Gulf nations splash out on Boeing, Airbus jets
Persian Gulf countries, rich from record-high oil prices, announced deals in the United Kingdom Monday worth $15-billion for the latest fuel-efficient aircraft and other passenger planes made by Boeing and Airbus.
Deals involving the United Arab Emirates and Saudi Arabia were revealed on the opening day of the latest Farnborough International Airshow, outside London, a key event in the commercial aviation industry calendar.
Etihad Airways, the national carrier of the United Arab Emirates, led the way on Monday—announcing a deal to buy 45 Boeing mid-sized passenger jets, including 35 fuel-efficient Dreamliners, worth $9,4-billion.
New low-cost airline FlyDubai announced a $4-billion deal for 54 single-aisle Boeing 737 passenger jets, putting the United States group in pole-position early on at the show in its traditional orders battle with Airbus.
However, Boeing’s European rival did win an order on Monday for eight wide-bodied Airbus A330s, worth $1,6-billion, from Saudi Arabian Airlines. Airbus was set to announce other orders later in the day.
Oil-producing states are snapping up new aircraft thanks to extra revenue earned from rocketing crude prices, which struck record highs last Friday, passing $147 a barrel.
Soaring fuel costs are, meanwhile, encouraging airlines to invest in more energy-efficient planes.
Etihad, which launched in 2003, said on Monday it had agreed to purchase 35 Dreamliner 787 jets—which await their first delivery after being beset by delays—and 10 Boeing 777s.
“The new-generation Boeing aircraft we have ordered are among the most fuel efficient and will help maintain Etihad’s fleet as one of the youngest and greenest in the sky,” Etihad chief executive James Hogan said in a statement issued following a press conference.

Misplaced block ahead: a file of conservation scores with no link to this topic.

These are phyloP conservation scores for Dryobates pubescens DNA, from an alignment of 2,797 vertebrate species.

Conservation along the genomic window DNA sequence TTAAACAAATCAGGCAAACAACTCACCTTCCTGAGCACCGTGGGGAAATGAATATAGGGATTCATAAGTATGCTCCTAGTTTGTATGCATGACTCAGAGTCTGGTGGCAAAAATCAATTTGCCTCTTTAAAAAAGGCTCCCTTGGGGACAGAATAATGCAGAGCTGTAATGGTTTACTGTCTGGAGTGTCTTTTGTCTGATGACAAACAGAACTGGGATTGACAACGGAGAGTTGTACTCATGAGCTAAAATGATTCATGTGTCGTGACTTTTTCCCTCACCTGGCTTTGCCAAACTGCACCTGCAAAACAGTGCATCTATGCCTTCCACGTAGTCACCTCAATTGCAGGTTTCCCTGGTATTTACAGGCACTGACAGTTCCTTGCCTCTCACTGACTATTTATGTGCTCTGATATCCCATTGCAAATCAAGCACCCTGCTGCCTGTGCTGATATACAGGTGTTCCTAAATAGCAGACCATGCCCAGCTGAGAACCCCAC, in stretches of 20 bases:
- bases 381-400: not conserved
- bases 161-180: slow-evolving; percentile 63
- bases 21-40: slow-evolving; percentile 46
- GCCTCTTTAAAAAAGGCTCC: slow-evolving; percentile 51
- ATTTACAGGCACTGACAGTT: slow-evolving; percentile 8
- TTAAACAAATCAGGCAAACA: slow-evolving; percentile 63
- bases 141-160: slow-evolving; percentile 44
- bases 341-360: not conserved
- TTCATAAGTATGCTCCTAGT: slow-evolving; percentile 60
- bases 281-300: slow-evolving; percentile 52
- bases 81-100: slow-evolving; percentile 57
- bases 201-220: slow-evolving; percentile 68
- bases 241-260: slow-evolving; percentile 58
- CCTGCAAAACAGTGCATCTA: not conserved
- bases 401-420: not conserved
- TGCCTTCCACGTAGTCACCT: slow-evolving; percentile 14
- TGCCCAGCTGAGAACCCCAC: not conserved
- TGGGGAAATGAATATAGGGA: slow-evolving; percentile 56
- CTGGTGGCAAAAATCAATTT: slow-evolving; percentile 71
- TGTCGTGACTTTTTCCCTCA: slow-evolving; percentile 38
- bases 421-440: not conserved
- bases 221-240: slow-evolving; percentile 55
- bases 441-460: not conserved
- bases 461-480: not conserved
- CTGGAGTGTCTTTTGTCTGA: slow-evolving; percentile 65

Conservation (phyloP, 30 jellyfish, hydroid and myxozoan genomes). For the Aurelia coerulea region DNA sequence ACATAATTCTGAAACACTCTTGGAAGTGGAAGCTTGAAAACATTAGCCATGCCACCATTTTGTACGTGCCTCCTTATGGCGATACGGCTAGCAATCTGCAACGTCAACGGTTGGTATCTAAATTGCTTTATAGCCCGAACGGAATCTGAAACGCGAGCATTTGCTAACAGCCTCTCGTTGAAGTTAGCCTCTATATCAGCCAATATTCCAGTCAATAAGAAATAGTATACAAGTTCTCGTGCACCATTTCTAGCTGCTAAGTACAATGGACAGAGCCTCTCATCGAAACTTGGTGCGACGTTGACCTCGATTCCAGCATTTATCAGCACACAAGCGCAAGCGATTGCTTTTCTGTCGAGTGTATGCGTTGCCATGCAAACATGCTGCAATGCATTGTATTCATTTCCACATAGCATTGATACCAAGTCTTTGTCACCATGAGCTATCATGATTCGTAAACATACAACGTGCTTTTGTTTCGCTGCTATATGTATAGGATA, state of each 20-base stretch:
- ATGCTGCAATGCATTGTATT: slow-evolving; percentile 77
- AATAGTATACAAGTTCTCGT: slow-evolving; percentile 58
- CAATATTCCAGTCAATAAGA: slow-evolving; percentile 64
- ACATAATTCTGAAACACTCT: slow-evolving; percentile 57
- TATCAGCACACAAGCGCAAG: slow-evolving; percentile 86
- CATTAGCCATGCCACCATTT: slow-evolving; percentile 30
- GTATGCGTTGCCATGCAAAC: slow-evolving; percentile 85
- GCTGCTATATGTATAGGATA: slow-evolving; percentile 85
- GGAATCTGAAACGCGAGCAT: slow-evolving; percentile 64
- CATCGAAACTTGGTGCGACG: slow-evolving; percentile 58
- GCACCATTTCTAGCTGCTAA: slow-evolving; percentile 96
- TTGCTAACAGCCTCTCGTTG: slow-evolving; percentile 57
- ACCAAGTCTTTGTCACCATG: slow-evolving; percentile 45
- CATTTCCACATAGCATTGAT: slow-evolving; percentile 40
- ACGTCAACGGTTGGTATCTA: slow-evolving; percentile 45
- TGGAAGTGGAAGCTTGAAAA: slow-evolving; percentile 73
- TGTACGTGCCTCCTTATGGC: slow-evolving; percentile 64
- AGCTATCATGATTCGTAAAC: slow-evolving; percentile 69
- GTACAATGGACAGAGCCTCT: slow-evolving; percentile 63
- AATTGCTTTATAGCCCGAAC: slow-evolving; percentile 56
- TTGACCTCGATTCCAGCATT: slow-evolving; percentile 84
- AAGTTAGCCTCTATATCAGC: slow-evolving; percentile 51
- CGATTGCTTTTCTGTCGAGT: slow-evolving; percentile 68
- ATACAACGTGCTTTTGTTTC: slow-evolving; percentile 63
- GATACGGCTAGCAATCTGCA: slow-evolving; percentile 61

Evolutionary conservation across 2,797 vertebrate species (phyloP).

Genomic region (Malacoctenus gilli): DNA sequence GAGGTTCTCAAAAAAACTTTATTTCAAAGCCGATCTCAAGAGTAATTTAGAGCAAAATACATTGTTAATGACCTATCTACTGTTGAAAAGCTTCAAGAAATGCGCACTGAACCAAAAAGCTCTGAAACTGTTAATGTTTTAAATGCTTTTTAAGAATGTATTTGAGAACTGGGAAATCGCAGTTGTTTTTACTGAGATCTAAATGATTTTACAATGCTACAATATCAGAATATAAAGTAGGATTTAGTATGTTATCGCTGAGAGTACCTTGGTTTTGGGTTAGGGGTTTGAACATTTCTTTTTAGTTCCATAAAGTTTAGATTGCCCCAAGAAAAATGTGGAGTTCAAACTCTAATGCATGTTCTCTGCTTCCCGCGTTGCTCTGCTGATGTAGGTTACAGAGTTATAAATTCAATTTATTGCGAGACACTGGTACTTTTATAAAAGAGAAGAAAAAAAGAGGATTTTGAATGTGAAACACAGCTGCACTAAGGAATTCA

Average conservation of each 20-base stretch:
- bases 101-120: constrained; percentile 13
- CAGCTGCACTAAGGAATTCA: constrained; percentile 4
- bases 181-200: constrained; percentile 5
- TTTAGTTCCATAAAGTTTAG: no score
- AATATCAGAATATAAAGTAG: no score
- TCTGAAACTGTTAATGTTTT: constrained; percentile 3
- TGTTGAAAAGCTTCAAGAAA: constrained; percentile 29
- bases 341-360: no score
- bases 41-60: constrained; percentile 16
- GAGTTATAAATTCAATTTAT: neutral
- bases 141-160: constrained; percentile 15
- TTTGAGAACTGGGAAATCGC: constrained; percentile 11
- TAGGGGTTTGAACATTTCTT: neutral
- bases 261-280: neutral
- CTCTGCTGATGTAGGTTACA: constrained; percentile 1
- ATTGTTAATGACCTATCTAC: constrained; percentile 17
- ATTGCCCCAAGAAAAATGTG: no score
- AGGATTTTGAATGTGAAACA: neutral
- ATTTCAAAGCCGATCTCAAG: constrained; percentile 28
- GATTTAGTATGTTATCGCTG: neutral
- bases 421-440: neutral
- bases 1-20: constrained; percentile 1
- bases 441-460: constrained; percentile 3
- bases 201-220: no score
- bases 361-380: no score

Etihad said it will take delivery of the 777s in 2011 and the Dreamliners in 2015. Boeing had announced the $9,4-billion deal ahead of the Farnborough show but had not revealed Etihad as the client until Monday.
This year’s Farnborough event, taking place 60 years since the first show, was attracting the usual mix of industry executives and plane enthusiasts for deal-making and the witnessing of flypasts by civil and military jets.
Canadian planemaker Bombardier had stolen the limelight on the eve of this year’s gathering by announcing on Sunday that it planned to launch its eco-friendly CSeries single-aisle passenger jet in 2013—a plane it promised would “deliver dramatic energy savings”.
German airline Lufthansa said it was interested in buying 30 CSeries jets in the role of launch-customer, adding it could increase the order to 60, which would earn Bombardier a total of $2,8-billion.
Other fuel-efficient commercial planes already being flown or awaiting their launch include the Airbus A380 superjumbo and mid-sized A350.
Soaring fuel costs have caused several airlines to collapse.
In the first six months of this year, 25 airlines went bust or ceased operating and more could fold as jet-fuel prices continued to rise, a spokesperson for aviation industry association Iata said last week.
“For our customers, clearly the volatility of fuel price remains a huge issue for them,” Scott Carson, president and chief executive of Boeing Commercial Airplanes, told reporters gathered at Farnborough on Monday.
“Perhaps the volatility is a larger issue than the price bubble itself. If the price was predictable for our customers, they could respond much more appropriately to the situation they find themselves in.”
But Carson added that Boeing feels confident about the outlook for its products as customers “retire older aircraft and seek to replace them with [fuel-efficient] aircraft”.—AFP